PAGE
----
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    ABSTRACT: The serious illness or death of a caregiver are two of the most distressing events that can befall a child, and are often temporally linked. Although both adversities may impact children’s mental health, studies have not yet attempted to disentangle the effects of parental illness versus those of parental death with regard to children’s psychological functioning. Further, there has been little empirical investigation of potential factors that may diminish risk for psychopathology following either of these adversities. The current study evaluated levels of anxiety, depression, and posttraumatic stress symptoms (PTSS) in youth age 7–13 grappling with either parental cancer (N = 31) or parental death (N = 32) and examined potential predictors of these mental health outcomes across both groups of children. Youth contending with parental cancer exhibited lower levels of PTSS than children who had experienced the death of a parent, but both groups exhibited similar levels of anxiety and depression. Expressive coping was associated with lower levels of PTSS, anxiety, and depression across both groups. An interaction effect revealed that for the bereaved group only, positive parental reinforcement and supportive caregiver communication were inversely associated with PTSS. These findings provide a foundation for future work designed to identify factors associated with distinct mental health outcomes among children facing parental cancer and/or parental death.
    Journal of Child and Family Studies 04/2015; DOI:10.1007/s10826-015-0198-3 · 1.42 Impact Factor
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    • "and convergent validity via its strong correlation (r=.75) with the Trauma Symptom Checklist for Children (Briere 1989). Additional psychometric and validity studies of this instrument are reported in Steinberg et al. (2004). As a measure of past polysubstance abuse participants were asked if they had ever used (even only once); alcohol, tobacco, cannabis, heroin, amphetamine, cocaine, hallucinogens, glue /other inhalants, or any other substances not listed. "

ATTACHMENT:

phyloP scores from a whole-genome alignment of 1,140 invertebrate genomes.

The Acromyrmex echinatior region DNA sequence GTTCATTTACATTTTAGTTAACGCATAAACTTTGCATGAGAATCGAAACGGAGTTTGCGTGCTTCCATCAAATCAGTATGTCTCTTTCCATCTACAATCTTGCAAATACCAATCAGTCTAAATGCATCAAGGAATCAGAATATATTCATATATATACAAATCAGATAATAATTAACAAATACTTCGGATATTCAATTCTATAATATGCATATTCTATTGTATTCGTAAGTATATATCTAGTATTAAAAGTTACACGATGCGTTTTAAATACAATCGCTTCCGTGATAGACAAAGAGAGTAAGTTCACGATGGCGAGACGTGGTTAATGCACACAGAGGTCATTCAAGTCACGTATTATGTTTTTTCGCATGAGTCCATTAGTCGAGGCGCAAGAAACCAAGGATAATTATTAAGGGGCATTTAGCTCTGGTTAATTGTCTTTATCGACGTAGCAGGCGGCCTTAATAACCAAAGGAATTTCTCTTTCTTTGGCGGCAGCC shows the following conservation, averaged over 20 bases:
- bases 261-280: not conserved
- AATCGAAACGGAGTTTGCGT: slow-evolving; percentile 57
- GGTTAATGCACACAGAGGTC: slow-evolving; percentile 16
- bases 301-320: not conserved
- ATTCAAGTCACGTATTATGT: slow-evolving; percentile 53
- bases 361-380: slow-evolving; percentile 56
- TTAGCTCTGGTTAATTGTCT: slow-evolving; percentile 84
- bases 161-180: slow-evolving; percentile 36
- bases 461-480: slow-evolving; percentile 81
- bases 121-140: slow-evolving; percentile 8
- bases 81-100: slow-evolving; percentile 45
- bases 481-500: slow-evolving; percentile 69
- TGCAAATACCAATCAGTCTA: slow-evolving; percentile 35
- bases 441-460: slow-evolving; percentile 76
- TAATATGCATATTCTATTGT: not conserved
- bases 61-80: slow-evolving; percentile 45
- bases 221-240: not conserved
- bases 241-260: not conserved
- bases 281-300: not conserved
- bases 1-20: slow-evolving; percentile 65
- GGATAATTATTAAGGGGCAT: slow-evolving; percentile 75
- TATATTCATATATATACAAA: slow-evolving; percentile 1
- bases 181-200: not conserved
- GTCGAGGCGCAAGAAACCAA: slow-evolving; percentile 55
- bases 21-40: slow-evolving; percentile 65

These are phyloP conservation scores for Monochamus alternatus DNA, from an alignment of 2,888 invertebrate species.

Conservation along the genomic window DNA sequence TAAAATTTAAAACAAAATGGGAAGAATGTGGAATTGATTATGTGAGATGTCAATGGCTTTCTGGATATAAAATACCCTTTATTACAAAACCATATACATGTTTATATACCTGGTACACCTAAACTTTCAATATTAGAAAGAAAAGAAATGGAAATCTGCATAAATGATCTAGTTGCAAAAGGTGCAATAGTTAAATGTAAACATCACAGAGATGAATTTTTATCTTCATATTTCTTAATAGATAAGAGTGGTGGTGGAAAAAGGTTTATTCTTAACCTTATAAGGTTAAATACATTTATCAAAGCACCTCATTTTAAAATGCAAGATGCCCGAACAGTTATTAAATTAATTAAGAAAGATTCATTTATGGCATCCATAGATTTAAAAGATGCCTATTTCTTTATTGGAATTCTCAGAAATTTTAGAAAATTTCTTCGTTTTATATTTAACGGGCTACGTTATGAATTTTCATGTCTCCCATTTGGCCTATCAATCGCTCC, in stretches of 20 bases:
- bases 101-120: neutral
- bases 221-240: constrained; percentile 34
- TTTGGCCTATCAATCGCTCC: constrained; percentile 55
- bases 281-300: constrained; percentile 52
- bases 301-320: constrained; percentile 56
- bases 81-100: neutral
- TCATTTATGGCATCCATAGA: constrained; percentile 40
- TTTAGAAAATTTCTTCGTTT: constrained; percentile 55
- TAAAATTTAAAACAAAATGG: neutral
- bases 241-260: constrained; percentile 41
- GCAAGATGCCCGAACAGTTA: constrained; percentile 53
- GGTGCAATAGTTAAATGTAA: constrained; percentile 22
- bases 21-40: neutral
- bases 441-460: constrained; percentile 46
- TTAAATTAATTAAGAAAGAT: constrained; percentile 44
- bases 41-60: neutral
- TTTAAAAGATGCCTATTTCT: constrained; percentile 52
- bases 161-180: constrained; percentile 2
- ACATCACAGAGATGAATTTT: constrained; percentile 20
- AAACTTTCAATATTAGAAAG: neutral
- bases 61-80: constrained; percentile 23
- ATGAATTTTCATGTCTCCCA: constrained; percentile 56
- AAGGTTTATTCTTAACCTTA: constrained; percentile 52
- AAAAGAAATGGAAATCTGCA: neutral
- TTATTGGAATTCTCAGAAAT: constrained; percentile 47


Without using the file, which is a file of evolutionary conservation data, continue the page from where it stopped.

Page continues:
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    ABSTRACT: Extremely poor youths working and/or living unsupervised in urban environments are a common feature in many developing low and middle income countries. Such ‘street children’ may or may not be homeless, but all are inevitably vulnerable to exploitation and violence. Furthermore, there tends to be a high prevalence of substance abuse, particularly ‘glue sniffing’, among such populations. Despite this, little is known about their mental health or cognitive development. We performed a psychiatric and neuropsychological evaluation focusing on adverse life experiences, post-traumatic stress disorder (PTSD), substance abuse and intellectual function, with 37 former street children attending a charitable project in Quito, Ecuador’s capital city. Results revealed that the children were characterized by moderate levels of substance abuse and high rates of PTSD. Furthermore, relatively higher cognitive function was significantly linked to both PTSD and to substance abuse. Possible interpretations for these counterintuitive observations are discussed.
    International Journal of Mental Health and Addiction 04/2015; 13(2):215-214. DOI:10.1007/s11469-014-9523-0 · 0.99 Impact Factor